2017 Summerhill Gruner Vetliner from the first Dementer certified vineyard. It was the first BC Demeter certified wine. It’s clear mid gold with a white pear and jasmine nose of wet stone and sandalwood. The big round attack may be the result of spontaneous malolactic fermentation. Cheata gets a  white pepper note. Silken attack of unique elegant savory fruit with a gentle but inky finish. It really seeps into the palate. Served with chilled asparagus soup which is delightfully fresh and garnished with a slightly licorice tasting herb flower  (Chervil) that nails the pairing. Also the steak tartar with roasted ground crickets really brought out the freshness in this wine.

Summerhill Vineyard Riesling 2017  was a clear mid light gold. Tropical nose of fresh laundry and a tiny hint of gas but more green apple and fresh laundry prevail. Bright tart fresh lime attack of sweetly perfumed fruit that opens to peachy stone fruit. Ezra describes a wooliness on the front of the palate from uncontrolled fermentation. It has a deep wide mouth feel and minerality that is also the result of natural fermentation. The long game on the finish is all jasmine and lily of the valley.  It’s a big Riesling displaying the high acids which are a signature of Okanagan Riesling.

We spoke some more about growing wine in BC and how the cold weather they get in winter makes it an easy place to be biodynamic many pests being rendered inert by the cold. We talked about how chemicals kill the bio diversity in the soil and how the  bacteria and fungus of today are simply the gnomes of days gone by.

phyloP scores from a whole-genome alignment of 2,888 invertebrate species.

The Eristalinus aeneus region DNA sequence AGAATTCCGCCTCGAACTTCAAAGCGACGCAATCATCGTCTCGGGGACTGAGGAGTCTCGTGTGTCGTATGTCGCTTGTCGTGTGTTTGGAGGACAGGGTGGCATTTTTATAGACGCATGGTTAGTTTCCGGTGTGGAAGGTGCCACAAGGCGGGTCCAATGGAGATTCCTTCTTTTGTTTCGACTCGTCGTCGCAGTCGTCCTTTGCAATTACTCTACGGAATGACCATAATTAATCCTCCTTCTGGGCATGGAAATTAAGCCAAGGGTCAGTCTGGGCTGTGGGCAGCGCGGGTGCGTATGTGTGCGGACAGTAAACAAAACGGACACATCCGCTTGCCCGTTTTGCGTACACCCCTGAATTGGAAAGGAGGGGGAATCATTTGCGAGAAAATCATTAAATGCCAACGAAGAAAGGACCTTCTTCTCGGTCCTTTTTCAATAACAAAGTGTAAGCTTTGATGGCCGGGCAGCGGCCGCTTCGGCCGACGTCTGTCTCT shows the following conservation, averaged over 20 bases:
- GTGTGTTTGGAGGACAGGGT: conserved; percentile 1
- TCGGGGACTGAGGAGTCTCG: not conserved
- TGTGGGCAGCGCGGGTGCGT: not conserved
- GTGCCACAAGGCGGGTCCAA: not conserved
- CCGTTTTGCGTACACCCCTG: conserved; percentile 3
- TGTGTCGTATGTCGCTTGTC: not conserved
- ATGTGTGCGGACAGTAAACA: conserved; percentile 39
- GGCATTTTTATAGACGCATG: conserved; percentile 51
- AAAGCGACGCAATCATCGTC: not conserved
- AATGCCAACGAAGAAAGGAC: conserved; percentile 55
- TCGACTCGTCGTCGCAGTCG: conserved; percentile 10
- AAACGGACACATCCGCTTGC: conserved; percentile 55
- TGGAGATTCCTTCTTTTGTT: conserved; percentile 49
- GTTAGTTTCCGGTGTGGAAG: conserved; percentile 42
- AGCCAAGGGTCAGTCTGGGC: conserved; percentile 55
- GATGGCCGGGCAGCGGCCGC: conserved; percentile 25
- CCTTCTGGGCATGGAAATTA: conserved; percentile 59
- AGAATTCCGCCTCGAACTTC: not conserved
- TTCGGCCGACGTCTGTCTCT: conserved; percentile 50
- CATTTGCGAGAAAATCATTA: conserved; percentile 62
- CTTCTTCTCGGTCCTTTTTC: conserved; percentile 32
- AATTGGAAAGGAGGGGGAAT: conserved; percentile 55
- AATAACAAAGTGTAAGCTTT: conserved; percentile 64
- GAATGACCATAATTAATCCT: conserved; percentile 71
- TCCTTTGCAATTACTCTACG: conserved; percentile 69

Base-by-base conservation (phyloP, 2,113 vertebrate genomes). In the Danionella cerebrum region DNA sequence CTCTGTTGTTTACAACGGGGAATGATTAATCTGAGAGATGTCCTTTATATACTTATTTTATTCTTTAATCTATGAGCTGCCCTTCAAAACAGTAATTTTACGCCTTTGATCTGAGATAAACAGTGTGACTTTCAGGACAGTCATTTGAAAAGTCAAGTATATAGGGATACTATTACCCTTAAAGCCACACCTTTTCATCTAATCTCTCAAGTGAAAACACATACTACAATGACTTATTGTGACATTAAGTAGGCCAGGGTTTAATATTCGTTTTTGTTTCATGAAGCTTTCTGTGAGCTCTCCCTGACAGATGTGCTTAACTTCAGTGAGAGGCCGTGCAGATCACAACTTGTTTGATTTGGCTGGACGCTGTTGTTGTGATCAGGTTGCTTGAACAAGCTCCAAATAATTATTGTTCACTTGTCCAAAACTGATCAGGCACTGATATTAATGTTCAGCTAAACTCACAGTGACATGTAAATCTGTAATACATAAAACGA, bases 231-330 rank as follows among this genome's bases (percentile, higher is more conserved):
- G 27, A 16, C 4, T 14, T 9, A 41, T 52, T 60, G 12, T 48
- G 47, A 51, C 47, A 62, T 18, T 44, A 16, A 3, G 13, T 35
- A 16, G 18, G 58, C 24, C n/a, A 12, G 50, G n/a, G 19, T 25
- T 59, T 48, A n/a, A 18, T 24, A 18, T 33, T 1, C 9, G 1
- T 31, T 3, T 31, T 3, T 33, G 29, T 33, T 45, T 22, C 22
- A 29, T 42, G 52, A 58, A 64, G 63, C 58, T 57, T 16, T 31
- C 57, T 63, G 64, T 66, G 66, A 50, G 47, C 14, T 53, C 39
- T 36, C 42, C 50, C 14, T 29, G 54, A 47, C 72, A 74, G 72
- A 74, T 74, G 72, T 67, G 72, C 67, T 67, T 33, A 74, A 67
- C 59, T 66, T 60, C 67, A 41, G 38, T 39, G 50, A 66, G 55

Then Ezra said something to the effect that it’s not as much a doing of biodynamic farming as it is an awakening to the consciousness of biodynamics. There’s a good video here https://www.youtube.com/watch?v=mwuPTI8AT7M about that.

Finally we had the 2017 Summerhill Vineyard Pinot Noir 2018 It was dark purple ruby with a very clear edge. Barrel aged it smelled of wild cherry & raspberry incense. (a balance of contrasts…) Juicy attack of chewy tannin and a scrapey mouthfeel. It’s as though the dryness itself leads you to the next sip and the next. Uncontrolled fermentation gives that woolly edge to the front of the palate again.

There were ups and downs for Summerhill through the years. In 2013 an influential Wine Consultant assured their winemaker that the native yeasts from their vineyards would work on their own but it took two weeks for fermentation to begin and when it did it smelled like farts ! (H2S) In response they hyper oxygenated the whole vat managing to diminish the H2S and it worked out… but to those who know, the fart smell still lingers in the background.

It seems that biodynamic wines are more about tasting the terroir than going through all the steps and the odd seeming processes.  Ultimately wines are about the eco system…the web of life.

The conversation came around at last to Gabriel Howard, famed British plant physiologist and economic botanist who advocated organic farming and the idea that plants like music. Live with them for a few months he said! Most specifically they like pure harmony such as in baroque music. They are also fond of ragas and reggae.

It all seems very odd but strangely right to me. Biodynamic farming may well be the royal road to terroir driven wines. There’s a clarity and a quality to them that make you feel good. I know my own head was very clear with absolutely no congestion all afternoon and my backache disappeared!

The wine, the discussion and the exquisite food at The Butternut Tree made for an enchanting start to the day and for me a whole new way of looking at Summerhill Winery.

Next time we’ll talk about the pyramid!